## 2001): “Why Likelihood (1980)

Venue: | The Nature of Scientific Evidence |

Citations: | 8 - 5 self |

### BibTeX

@INPROCEEDINGS{Forster802001):“why,

author = {Malcolm Forster and Elliott Sober},

title = {2001): “Why Likelihood},

booktitle = {The Nature of Scientific Evidence},

year = {1980},

publisher = {University of Chicago Press}

}

### OpenURL

### Abstract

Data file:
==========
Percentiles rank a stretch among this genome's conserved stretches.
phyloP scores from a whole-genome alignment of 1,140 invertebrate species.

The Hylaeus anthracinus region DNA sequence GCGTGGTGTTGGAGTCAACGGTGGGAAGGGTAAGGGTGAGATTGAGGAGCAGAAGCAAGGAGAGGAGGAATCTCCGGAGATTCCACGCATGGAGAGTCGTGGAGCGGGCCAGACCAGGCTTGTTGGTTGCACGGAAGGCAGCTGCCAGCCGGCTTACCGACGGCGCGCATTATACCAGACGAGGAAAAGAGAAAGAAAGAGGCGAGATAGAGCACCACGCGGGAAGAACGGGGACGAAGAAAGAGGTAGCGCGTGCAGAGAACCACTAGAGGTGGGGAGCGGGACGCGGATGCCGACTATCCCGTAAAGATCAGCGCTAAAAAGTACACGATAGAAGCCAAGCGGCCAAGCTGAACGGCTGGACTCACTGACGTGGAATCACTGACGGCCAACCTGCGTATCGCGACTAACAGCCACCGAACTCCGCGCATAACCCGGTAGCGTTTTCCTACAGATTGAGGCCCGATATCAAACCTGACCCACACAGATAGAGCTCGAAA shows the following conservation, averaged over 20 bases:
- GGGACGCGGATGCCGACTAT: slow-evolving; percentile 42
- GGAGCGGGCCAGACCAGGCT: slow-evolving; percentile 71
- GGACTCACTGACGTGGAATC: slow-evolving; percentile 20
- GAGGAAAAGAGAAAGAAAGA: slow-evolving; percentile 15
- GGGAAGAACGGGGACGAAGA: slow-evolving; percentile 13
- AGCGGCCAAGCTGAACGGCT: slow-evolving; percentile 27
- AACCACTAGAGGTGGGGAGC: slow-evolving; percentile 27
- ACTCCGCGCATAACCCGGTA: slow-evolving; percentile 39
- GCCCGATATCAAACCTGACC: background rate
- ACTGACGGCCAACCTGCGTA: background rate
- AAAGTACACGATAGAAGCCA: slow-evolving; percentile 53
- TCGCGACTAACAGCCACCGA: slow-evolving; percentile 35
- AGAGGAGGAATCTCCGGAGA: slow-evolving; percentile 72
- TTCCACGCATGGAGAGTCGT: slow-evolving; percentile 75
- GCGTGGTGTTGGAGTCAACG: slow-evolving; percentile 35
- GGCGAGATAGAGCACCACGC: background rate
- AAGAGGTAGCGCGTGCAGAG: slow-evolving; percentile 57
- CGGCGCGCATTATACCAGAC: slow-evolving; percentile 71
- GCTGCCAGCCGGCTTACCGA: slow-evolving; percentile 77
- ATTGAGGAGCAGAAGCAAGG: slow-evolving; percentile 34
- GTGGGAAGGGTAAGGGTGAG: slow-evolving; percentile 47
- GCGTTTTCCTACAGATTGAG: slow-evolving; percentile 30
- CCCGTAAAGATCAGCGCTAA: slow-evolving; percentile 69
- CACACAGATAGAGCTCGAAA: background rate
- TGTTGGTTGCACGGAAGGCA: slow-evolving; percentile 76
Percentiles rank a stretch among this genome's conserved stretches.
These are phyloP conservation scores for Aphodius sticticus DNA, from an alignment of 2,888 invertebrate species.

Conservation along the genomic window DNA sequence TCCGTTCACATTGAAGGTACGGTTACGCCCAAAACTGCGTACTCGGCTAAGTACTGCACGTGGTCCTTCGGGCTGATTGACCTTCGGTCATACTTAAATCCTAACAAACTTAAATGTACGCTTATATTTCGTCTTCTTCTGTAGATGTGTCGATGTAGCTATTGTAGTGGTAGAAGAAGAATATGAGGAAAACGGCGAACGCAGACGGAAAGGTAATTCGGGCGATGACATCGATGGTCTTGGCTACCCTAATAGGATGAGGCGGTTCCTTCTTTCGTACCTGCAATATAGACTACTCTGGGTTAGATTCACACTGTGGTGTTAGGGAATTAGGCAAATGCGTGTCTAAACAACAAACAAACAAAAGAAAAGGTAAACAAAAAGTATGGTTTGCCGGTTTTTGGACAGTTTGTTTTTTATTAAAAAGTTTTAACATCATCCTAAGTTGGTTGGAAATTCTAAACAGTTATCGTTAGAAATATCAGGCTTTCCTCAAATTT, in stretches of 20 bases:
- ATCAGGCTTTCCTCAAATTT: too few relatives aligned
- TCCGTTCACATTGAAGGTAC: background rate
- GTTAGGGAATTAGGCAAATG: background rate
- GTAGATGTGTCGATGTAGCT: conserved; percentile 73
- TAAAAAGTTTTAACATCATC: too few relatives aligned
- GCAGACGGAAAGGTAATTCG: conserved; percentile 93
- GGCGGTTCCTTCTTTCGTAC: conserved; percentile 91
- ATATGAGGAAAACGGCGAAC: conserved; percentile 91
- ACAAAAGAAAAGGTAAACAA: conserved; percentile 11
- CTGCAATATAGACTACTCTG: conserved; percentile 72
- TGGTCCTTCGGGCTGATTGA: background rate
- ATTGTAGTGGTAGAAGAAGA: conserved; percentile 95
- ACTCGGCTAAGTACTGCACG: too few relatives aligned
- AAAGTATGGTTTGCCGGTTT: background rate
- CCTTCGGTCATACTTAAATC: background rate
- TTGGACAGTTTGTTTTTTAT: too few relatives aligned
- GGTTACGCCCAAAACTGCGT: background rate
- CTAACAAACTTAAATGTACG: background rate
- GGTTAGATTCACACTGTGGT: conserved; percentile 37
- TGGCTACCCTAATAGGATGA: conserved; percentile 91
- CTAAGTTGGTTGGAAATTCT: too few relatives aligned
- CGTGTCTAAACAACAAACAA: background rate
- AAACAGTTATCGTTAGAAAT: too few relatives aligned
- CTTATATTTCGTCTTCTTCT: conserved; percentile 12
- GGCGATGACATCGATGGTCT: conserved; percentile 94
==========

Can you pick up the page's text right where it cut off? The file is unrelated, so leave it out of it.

ABSTRACT: The Likelihood Principle has been defended on Bayesian grounds, on the grounds that it coincides with and systematizes intuitive judgments about example problems, and by appeal to the fact that it generalizes what is true when hypotheses have deductive consequences about observations. Here we divide the Principle into two parts-- one qualitative, the other quantitative-- and evaluate each in the light of the Akaike information criterion. Both turn out to be correct in a special case (when the competing hypotheses have the same number of adjustable parameters), but not otherwise.